Climate change: Beijing must provide more financial support, guidance to develop China’s cultivated protein sector, NGO says
- More help is needed from China’s government to guide researchers and companies in the cultured meat sector, says non-profit organisation
- Synthetic meat companies ‘need clear guidelines, well-defined standards’ on how to evaluate safety and manufacturing processes
But more help is needed from the government to guide the researchers and companies in the cultured meat sector, said Sebastian Joy, president of ProVeg International, a non-profit organisation that raises food awareness.
In July, a group of researchers from Tsinghua University and Nanjing Agricultural University said they had developed a new “cell factory” to accelerate the expansion of lab-grown animal cells, making it possible to industrialise cultured meat.
The cultured meat companies need clear guidelines, well-defined standards, and detailed information on how to evaluate the safety and manufacturing processes of cultured meat, according to Joy.
“They also need more public-funded, open access research to open up cellular agriculture to various stakeholders and companies of all shapes and sizes,” he said.
Joy encouraged China to follow the example of the Netherlands, which in April awarded €60 million (US$60 million) to support the creation of a national cellular agriculture ecosystem as part of the country’s National Growth Fund.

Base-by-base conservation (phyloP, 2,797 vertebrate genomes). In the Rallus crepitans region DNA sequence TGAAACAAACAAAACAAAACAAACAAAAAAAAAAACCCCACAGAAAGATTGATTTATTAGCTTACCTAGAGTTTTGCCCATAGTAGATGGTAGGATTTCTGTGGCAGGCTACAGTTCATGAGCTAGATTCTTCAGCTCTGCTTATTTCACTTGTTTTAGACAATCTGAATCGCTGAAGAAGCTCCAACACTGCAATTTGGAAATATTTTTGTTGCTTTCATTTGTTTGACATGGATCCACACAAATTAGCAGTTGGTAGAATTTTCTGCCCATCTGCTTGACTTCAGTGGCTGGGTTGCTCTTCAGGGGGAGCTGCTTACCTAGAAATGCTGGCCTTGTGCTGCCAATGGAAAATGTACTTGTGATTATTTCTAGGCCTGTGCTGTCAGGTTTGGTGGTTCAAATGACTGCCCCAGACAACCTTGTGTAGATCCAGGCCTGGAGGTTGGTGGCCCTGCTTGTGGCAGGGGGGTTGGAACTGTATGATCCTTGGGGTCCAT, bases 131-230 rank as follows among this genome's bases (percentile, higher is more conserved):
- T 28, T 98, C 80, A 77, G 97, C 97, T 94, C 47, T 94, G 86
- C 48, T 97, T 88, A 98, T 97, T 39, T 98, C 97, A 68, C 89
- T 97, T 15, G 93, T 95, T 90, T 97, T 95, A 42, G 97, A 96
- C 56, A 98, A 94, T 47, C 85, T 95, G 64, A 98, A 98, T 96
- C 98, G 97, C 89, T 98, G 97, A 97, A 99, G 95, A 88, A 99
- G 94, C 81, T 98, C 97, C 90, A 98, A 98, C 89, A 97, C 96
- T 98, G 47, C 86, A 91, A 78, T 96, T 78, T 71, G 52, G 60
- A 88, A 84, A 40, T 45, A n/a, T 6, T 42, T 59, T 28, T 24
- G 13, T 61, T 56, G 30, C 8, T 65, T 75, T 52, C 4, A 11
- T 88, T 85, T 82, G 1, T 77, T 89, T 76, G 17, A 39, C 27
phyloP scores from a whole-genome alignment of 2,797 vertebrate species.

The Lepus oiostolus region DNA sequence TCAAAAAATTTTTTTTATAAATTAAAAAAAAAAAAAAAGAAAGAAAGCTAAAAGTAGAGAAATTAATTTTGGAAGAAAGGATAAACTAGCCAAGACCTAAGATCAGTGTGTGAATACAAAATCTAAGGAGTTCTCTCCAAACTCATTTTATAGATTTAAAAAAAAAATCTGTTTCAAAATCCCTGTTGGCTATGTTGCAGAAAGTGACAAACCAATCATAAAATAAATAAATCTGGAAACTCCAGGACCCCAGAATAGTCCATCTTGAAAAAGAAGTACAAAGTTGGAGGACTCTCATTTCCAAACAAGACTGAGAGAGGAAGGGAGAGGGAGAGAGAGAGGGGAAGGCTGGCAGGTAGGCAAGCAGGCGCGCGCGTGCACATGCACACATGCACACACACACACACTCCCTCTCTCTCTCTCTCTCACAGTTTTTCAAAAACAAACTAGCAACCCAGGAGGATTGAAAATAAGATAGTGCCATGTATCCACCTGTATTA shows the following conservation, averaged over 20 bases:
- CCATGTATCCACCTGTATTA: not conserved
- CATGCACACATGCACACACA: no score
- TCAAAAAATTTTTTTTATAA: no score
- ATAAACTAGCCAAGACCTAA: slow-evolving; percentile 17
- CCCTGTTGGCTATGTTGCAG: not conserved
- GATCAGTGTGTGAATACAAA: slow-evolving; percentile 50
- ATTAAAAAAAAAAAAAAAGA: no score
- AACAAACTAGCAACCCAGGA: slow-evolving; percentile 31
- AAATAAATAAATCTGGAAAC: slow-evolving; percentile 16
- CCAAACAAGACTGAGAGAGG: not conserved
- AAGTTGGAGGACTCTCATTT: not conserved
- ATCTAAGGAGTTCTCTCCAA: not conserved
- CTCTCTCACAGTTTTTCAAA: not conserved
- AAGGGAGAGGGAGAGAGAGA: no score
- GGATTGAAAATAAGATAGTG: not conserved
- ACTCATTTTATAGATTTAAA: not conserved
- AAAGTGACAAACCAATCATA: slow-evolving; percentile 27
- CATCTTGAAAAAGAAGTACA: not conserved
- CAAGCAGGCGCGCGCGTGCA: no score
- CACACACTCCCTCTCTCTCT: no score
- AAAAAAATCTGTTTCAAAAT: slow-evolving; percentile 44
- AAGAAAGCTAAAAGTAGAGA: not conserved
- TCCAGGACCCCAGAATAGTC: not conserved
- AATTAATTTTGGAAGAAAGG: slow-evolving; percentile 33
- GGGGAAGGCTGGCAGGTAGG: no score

China, the world’s largest agricultural producer, has urgent need and huge potential to develop plant- and cell-based proteins.
The country is now the world’s dominant player in dairy alternative drinks, with a market worth US$10.4 billion, almost five times more than the second biggest market, the US, according to Innova Market Insights.
More than a third of Chinese consumers are already following a flexitarian diet, meaning they are already in transition to a plant-based diet. Sustainability has become a more common reason among Chinese consumers for buying dairy and meat alternatives, second only to health reasons, according to Innova.
China has pledged to reach nationwide carbon neutrality by 2060. In 2019, it produced 1.89 billion tonnes of greenhouse gases from the agri-food sector, 14.36 per cent of total emissions, according to Columbia University’s Center on Global Energy Policy.
Plant-based foods produce half the carbon dioxide of animal-based foods, and could therefore play a significant role in decarbonising society, said Joy from ProVeg.
Struggling to keep up with the increasing demand, China is already facing a meat deficit, which is expected to grow to more than 53 million tonnes in the decade to 2030, according to the Good Food Institute, an international non-profit organisation.
By 2040, up to 60 per cent of meat will be in the form of alternative proteins, with cultivated meat comprising 35 per cent and plant-based meat reaching 25 per cent, according to a 2019 report by global consultancy AT Kearney.
“Although food and climate as two separate topics have both begun to get more attention, policy measures still need to be established to bridge these two areas,” said Sally Qiu, research associate at the Center on Global Energy Policy.